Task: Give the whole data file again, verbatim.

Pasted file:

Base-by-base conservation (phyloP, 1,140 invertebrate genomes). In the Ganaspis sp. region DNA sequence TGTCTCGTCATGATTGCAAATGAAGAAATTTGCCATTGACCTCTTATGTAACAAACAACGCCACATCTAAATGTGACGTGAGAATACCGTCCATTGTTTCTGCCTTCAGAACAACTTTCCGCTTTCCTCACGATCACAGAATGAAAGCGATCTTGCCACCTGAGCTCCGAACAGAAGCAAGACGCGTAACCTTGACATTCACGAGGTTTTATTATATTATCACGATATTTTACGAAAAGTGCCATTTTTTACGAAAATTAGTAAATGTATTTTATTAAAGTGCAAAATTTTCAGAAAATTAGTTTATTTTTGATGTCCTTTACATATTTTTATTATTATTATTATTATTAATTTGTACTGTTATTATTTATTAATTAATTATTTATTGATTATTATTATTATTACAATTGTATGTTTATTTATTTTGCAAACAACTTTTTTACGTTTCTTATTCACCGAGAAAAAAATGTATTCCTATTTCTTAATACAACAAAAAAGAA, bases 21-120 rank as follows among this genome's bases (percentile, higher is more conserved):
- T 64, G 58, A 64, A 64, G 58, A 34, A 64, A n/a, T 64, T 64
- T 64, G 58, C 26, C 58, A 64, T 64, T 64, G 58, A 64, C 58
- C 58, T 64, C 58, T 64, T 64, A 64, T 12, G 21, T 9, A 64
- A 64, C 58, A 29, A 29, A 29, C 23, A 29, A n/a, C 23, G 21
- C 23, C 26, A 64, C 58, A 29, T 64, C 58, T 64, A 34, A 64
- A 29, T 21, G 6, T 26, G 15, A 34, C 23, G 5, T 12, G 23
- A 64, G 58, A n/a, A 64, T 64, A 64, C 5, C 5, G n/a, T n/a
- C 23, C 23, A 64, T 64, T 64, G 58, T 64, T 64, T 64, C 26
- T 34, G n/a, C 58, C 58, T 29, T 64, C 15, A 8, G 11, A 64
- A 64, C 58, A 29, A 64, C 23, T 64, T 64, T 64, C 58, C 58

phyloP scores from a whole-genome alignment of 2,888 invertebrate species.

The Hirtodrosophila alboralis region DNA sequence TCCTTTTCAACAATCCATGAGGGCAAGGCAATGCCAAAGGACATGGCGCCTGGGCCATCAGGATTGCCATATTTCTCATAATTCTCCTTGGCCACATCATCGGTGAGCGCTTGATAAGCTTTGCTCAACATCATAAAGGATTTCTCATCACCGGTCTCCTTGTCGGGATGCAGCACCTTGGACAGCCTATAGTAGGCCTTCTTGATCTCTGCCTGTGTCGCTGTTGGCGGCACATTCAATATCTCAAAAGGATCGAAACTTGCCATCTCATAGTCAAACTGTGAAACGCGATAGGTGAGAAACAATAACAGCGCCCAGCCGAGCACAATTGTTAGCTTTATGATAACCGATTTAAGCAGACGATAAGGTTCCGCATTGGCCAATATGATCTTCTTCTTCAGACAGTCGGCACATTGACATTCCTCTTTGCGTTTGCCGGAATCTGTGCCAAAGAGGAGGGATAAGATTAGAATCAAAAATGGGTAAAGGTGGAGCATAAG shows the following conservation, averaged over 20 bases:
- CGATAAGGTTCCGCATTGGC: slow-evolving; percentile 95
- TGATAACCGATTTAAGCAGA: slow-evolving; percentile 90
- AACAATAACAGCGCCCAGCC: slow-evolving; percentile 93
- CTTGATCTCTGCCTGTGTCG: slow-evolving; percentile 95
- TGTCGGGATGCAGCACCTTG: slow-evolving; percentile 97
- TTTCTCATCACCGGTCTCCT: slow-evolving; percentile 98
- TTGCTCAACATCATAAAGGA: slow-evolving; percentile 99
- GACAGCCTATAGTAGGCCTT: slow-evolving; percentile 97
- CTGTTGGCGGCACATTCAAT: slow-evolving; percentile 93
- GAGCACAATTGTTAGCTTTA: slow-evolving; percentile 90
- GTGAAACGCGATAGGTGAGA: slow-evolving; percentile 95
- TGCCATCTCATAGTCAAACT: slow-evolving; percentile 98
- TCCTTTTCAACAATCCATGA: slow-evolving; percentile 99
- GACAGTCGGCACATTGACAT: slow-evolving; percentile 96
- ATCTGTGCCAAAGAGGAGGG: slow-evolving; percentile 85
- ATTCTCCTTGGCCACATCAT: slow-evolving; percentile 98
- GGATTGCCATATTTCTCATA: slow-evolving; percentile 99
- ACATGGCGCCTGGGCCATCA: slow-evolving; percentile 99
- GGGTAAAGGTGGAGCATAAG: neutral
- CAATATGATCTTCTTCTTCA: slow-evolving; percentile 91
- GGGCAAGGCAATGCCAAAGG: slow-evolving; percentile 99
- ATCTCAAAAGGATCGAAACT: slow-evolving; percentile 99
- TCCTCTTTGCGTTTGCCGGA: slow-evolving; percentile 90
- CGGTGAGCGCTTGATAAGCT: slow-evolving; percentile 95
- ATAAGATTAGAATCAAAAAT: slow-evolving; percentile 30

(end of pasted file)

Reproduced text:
Base-by-base conservation (phyloP, 1,140 invertebrate genomes). In the Ganaspis sp. region DNA sequence TGTCTCGTCATGATTGCAAATGAAGAAATTTGCCATTGACCTCTTATGTAACAAACAACGCCACATCTAAATGTGACGTGAGAATACCGTCCATTGTTTCTGCCTTCAGAACAACTTTCCGCTTTCCTCACGATCACAGAATGAAAGCGATCTTGCCACCTGAGCTCCGAACAGAAGCAAGACGCGTAACCTTGACATTCACGAGGTTTTATTATATTATCACGATATTTTACGAAAAGTGCCATTTTTTACGAAAATTAGTAAATGTATTTTATTAAAGTGCAAAATTTTCAGAAAATTAGTTTATTTTTGATGTCCTTTACATATTTTTATTATTATTATTATTATTAATTTGTACTGTTATTATTTATTAATTAATTATTTATTGATTATTATTATTATTACAATTGTATGTTTATTTATTTTGCAAACAACTTTTTTACGTTTCTTATTCACCGAGAAAAAAATGTATTCCTATTTCTTAATACAACAAAAAAGAA, bases 21-120 rank as follows among this genome's bases (percentile, higher is more conserved):
- T 64, G 58, A 64, A 64, G 58, A 34, A 64, A n/a, T 64, T 64
- T 64, G 58, C 26, C 58, A 64, T 64, T 64, G 58, A 64, C 58
- C 58, T 64, C 58, T 64, T 64, A 64, T 12, G 21, T 9, A 64
- A 64, C 58, A 29, A 29, A 29, C 23, A 29, A n/a, C 23, G 21
- C 23, C 26, A 64, C 58, A 29, T 64, C 58, T 64, A 34, A 64
- A 29, T 21, G 6, T 26, G 15, A 34, C 23, G 5, T 12, G 23
- A 64, G 58, A n/a, A 64, T 64, A 64, C 5, C 5, G n/a, T n/a
- C 23, C 23, A 64, T 64, T 64, G 58, T 64, T 64, T 64, C 26
- T 34, G n/a, C 58, C 58, T 29, T 64, C 15, A 8, G 11, A 64
- A 64, C 58, A 29, A 64, C 23, T 64, T 64, T 64, C 58, C 58

phyloP scores from a whole-genome alignment of 2,888 invertebrate species.

The Hirtodrosophila alboralis region DNA sequence TCCTTTTCAACAATCCATGAGGGCAAGGCAATGCCAAAGGACATGGCGCCTGGGCCATCAGGATTGCCATATTTCTCATAATTCTCCTTGGCCACATCATCGGTGAGCGCTTGATAAGCTTTGCTCAACATCATAAAGGATTTCTCATCACCGGTCTCCTTGTCGGGATGCAGCACCTTGGACAGCCTATAGTAGGCCTTCTTGATCTCTGCCTGTGTCGCTGTTGGCGGCACATTCAATATCTCAAAAGGATCGAAACTTGCCATCTCATAGTCAAACTGTGAAACGCGATAGGTGAGAAACAATAACAGCGCCCAGCCGAGCACAATTGTTAGCTTTATGATAACCGATTTAAGCAGACGATAAGGTTCCGCATTGGCCAATATGATCTTCTTCTTCAGACAGTCGGCACATTGACATTCCTCTTTGCGTTTGCCGGAATCTGTGCCAAAGAGGAGGGATAAGATTAGAATCAAAAATGGGTAAAGGTGGAGCATAAG shows the following conservation, averaged over 20 bases:
- CGATAAGGTTCCGCATTGGC: slow-evolving; percentile 95
- TGATAACCGATTTAAGCAGA: slow-evolving; percentile 90
- AACAATAACAGCGCCCAGCC: slow-evolving; percentile 93
- CTTGATCTCTGCCTGTGTCG: slow-evolving; percentile 95
- TGTCGGGATGCAGCACCTTG: slow-evolving; percentile 97
- TTTCTCATCACCGGTCTCCT: slow-evolving; percentile 98
- TTGCTCAACATCATAAAGGA: slow-evolving; percentile 99
- GACAGCCTATAGTAGGCCTT: slow-evolving; percentile 97
- CTGTTGGCGGCACATTCAAT: slow-evolving; percentile 93
- GAGCACAATTGTTAGCTTTA: slow-evolving; percentile 90
- GTGAAACGCGATAGGTGAGA: slow-evolving; percentile 95
- TGCCATCTCATAGTCAAACT: slow-evolving; percentile 98
- TCCTTTTCAACAATCCATGA: slow-evolving; percentile 99
- GACAGTCGGCACATTGACAT: slow-evolving; percentile 96
- ATCTGTGCCAAAGAGGAGGG: slow-evolving; percentile 85
- ATTCTCCTTGGCCACATCAT: slow-evolving; percentile 98
- GGATTGCCATATTTCTCATA: slow-evolving; percentile 99
- ACATGGCGCCTGGGCCATCA: slow-evolving; percentile 99
- GGGTAAAGGTGGAGCATAAG: neutral
- CAATATGATCTTCTTCTTCA: slow-evolving; percentile 91
- GGGCAAGGCAATGCCAAAGG: slow-evolving; percentile 99
- ATCTCAAAAGGATCGAAACT: slow-evolving; percentile 99
- TCCTCTTTGCGTTTGCCGGA: slow-evolving; percentile 90
- CGGTGAGCGCTTGATAAGCT: slow-evolving; percentile 95
- ATAAGATTAGAATCAAAAAT: slow-evolving; percentile 30